Scottish obstetrician James Young Simpson (1811-1870) introduced chloroform to childbirth (after first experimenting with ether) in 1847. Queen Victoria'suse of chloroform for her own labors in 1853 and 1857 firmly established theprocedure as standard in childbirth. Dr. John Snow (1813-1858), who administered the chloroform to the queen, became the foremost authority on anesthesiaand is recognized today as the world's first professional anesthetist, a pioneer of a new medical specialty. Local anesthesia also became important, especially after the invention of the hypodermic syringe by Charles Gabriel Pravaz (1791-1853) in 1853. Alexander Wood (1817-1884) of Edinburgh used the syringe to inject pain-relieving morphine soon after. Dr. B. W. Richardson(1828-1896) of Glasgow, Scotland, introduced ether spray for freezing tissuein 1866. Carl Koller (1857-1944) demonstrated the use of cocaine as a local anesthetic in 1884. Baltimore surgeon William Halsted developed the techniqueof conduction anesthesia by blocking nerve impulses with injections of cocaine. The addictive cocaine was replaced by synthetics beginning with Novocain in 1904. Intratracheal anesthesia --introducing an anesthetic through atube in the trachea--was pioneered by New York surgeon George Fell (1850-1918) and perfected in 1909 by Samuel Meltzer and John Auer of the Rockefeller Institute. Spinal anesthesia to numb the lower half of the body was experimented with in 1885 by New York neurologist Leonard Corning (1855-1923) when he injected a cocaine solution into the spinal region. The German doctor August Bier (1861-1949) refined the technique in 1898, and Rudolph Matas (1860-1957) of New Orleans introduced it to the United States in 1899. By the 1920s the use of spinal anesthesia was widespread in the United States. Intravenous anesthesia was first attempted by Robert Boyle and the renowned architect Christopher Wren (1632-1723) around 1659. An injected warm solution ofopium in sherry stupified their subject, a dog. Johann Major of Germany tried the same technique in a human subject in 1667. The idea, however, was abandoned until about 1874, when Pierre Oré used chloral hydrate intravenously on a dog and then, in 1875, on a human patient. Once barbiturates were discovered in the early 1900s, and especially after improved substances were developed in the 1920s, the use of intravenous anesthetics became firmly established.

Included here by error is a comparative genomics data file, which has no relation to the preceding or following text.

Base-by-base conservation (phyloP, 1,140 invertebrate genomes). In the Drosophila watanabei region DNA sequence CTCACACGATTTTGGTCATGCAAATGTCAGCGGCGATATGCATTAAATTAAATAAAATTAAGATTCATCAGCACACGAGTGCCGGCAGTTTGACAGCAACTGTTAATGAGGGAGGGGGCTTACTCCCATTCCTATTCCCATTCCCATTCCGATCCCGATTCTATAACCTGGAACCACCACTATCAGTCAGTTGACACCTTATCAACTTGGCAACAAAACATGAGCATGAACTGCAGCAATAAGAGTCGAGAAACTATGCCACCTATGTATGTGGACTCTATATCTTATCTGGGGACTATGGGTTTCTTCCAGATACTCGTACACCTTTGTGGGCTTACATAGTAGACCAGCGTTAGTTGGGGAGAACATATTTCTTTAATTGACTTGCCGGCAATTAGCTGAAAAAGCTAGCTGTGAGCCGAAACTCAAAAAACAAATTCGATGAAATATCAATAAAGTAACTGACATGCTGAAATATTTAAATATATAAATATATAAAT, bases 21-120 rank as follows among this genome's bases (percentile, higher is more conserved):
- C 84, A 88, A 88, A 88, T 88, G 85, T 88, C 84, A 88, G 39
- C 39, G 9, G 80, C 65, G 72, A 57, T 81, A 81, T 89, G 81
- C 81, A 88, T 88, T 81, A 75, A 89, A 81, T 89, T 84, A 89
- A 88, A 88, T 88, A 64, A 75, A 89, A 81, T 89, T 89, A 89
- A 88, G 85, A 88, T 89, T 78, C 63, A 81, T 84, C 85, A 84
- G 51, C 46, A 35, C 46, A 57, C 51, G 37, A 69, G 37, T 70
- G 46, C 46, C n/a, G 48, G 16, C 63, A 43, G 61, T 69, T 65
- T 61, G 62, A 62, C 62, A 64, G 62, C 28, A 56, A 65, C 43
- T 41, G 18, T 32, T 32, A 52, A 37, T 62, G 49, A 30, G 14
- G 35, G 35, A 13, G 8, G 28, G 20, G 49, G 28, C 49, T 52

Early in the 1900s the surgeons Harvey Cushing (1869-1939) and George Crile (1864-1943) contributed to the safety of anesthesia by promoting monitoring ofthe patient's blood pressure during operations. Crile and Cushing also combined local or regional with general anesthetics, dosing surgical patients withmorphine and scopolamine or local infiltration anesthesia to block nerve impulses that can reach the brain even during deep ether anesthesia. Relaxants such as atropine and curare also came into use to lessen the involuntary resistance of a patient to the application of anesthetics such as ether or the spinal needle.

Today's anesthetist is a highly trained specialist who administers several anesthetics at the same time and uses sophisticated equipment to monitor a patient's blood pressure; rate of respiration; heartbeat; and blood levels of oxygen, carbon dioxide, and anesthetic vapors. Although current anesthetics arehighly effective, they do pose a certain amount of risk. As a result, continued research focuses on developing safer and more effective anesthetics. For example, researchers at the University of Pennsylvania Medical Center have demonstrated that giving an anesthetic to patients prior to surgery (called pre-emptive analgesia) appears successful in stopping post-surgical pain beforeit begins. Researchers are also using gene therapy in an animal model which may lead to new discoveries about the brain's reaction to anesthesia. By usinga virus-mediated gene that appears to affect the chemical receptors in lab animals' brains, investigators have developed the ability to study the pharmacological responses of genetically altered receptors. With this approach, it may be possible to learn more about how brain receptors react to general anesthesia, which, in turn, could lead to improved and new approaches to anesthesia.